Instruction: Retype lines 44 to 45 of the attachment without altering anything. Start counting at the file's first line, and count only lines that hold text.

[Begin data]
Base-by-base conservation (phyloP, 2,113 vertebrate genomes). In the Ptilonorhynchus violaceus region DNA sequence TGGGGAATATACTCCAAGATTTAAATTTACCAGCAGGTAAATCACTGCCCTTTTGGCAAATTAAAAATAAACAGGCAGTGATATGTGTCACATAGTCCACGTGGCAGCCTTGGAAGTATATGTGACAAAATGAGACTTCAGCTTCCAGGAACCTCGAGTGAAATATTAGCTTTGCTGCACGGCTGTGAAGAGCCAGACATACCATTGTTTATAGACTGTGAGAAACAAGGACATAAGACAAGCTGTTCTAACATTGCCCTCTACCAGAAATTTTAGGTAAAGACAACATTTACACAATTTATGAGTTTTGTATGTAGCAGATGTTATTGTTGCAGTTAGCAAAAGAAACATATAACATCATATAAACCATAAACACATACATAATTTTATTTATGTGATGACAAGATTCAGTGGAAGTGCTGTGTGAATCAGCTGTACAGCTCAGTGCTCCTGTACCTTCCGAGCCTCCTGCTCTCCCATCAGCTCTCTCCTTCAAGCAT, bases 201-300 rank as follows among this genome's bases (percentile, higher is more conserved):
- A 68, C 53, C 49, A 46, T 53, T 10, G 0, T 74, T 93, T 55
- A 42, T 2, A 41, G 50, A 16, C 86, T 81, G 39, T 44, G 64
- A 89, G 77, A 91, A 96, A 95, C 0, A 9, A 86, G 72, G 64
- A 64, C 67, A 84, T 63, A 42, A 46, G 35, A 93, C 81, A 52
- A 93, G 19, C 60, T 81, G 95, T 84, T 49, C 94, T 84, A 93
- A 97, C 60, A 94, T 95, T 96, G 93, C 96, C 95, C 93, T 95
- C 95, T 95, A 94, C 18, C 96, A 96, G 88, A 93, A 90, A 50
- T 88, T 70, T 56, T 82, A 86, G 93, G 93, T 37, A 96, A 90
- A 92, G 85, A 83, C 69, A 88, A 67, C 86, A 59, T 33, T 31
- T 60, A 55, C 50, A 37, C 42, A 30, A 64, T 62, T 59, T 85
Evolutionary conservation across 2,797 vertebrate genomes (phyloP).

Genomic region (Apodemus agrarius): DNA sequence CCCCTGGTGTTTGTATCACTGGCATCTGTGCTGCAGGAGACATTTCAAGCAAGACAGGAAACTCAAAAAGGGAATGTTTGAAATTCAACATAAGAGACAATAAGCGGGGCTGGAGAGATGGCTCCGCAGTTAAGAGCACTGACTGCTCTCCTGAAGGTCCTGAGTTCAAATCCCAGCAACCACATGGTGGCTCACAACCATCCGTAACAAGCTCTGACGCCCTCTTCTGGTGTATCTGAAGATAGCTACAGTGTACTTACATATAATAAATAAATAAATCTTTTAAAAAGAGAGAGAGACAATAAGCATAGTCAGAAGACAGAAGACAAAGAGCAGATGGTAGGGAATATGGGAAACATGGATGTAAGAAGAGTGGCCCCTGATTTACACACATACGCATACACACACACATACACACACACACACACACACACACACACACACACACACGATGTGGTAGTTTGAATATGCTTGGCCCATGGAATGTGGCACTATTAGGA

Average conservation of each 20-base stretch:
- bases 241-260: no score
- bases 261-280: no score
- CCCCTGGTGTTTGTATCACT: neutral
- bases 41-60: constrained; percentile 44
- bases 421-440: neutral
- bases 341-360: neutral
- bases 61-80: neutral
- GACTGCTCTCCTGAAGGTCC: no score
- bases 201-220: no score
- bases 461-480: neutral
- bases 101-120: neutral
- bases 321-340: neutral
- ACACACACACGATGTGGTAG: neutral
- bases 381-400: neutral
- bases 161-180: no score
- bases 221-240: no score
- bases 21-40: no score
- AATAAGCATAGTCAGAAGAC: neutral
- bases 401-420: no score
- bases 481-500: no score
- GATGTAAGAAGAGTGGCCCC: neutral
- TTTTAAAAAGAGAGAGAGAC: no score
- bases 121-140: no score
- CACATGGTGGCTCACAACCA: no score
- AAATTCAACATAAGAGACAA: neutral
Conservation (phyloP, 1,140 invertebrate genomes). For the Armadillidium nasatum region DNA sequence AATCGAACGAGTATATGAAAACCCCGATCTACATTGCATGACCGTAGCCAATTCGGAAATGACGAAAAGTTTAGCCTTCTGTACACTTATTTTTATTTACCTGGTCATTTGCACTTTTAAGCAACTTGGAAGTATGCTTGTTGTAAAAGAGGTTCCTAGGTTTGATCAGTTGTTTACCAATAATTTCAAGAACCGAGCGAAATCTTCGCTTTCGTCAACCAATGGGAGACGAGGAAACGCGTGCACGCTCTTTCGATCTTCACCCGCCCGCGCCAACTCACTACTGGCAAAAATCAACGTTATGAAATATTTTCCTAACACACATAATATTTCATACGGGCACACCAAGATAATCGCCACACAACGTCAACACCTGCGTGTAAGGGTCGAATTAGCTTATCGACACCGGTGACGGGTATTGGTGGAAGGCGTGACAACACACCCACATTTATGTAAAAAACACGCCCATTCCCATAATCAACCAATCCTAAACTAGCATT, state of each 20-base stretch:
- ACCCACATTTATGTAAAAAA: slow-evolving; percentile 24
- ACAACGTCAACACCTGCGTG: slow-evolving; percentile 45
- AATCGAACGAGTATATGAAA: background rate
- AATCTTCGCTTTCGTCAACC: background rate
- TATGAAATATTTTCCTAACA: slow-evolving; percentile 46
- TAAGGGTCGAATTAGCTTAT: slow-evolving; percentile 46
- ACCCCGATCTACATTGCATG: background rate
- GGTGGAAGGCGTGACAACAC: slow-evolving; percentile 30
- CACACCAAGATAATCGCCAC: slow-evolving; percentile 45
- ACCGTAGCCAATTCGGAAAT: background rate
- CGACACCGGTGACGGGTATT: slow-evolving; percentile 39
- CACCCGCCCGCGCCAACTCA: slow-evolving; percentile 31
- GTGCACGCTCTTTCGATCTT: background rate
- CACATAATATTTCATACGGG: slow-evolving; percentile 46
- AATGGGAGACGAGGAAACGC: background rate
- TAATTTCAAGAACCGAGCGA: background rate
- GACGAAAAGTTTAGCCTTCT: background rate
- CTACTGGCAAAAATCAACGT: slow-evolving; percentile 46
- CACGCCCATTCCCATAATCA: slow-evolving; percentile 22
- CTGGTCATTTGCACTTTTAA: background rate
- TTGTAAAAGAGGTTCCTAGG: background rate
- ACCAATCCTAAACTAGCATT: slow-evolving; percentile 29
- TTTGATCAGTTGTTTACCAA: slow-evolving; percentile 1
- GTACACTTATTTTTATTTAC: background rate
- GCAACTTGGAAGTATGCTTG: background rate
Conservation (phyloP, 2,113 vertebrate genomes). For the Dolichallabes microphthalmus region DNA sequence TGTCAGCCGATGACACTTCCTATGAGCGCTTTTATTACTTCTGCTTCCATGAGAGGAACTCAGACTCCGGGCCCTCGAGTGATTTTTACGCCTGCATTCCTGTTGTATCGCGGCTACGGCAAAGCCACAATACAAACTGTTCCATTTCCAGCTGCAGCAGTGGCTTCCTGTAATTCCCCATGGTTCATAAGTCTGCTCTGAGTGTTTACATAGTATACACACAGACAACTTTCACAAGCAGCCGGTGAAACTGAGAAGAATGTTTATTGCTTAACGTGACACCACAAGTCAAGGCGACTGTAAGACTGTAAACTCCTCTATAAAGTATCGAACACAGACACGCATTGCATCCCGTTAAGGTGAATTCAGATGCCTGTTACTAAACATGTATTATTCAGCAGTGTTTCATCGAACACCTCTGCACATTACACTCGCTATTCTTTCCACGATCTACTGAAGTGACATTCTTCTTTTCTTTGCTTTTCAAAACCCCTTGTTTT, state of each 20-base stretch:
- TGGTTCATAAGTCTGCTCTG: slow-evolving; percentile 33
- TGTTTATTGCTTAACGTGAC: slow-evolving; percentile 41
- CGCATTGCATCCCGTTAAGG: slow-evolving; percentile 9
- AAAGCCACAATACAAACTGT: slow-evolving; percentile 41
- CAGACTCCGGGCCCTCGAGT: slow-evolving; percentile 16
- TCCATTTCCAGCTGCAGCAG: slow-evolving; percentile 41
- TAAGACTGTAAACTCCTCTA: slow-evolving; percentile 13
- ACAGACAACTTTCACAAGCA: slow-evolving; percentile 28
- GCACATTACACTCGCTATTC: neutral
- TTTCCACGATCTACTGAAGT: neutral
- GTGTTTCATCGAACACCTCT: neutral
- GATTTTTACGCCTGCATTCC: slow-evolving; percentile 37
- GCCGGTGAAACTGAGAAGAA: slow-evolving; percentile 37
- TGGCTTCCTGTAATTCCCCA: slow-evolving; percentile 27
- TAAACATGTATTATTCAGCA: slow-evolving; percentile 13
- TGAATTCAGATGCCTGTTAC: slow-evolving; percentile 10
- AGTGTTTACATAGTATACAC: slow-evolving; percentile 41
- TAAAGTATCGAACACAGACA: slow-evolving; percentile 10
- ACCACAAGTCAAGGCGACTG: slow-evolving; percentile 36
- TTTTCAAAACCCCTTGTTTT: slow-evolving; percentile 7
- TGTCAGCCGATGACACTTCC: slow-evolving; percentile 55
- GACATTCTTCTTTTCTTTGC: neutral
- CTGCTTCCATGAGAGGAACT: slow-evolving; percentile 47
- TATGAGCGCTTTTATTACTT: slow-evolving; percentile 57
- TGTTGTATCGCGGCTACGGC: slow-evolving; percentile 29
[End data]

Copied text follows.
- AATCTTCGCTTTCGTCAACC: background rate
- TATGAAATATTTTCCTAACA: slow-evolving; percentile 46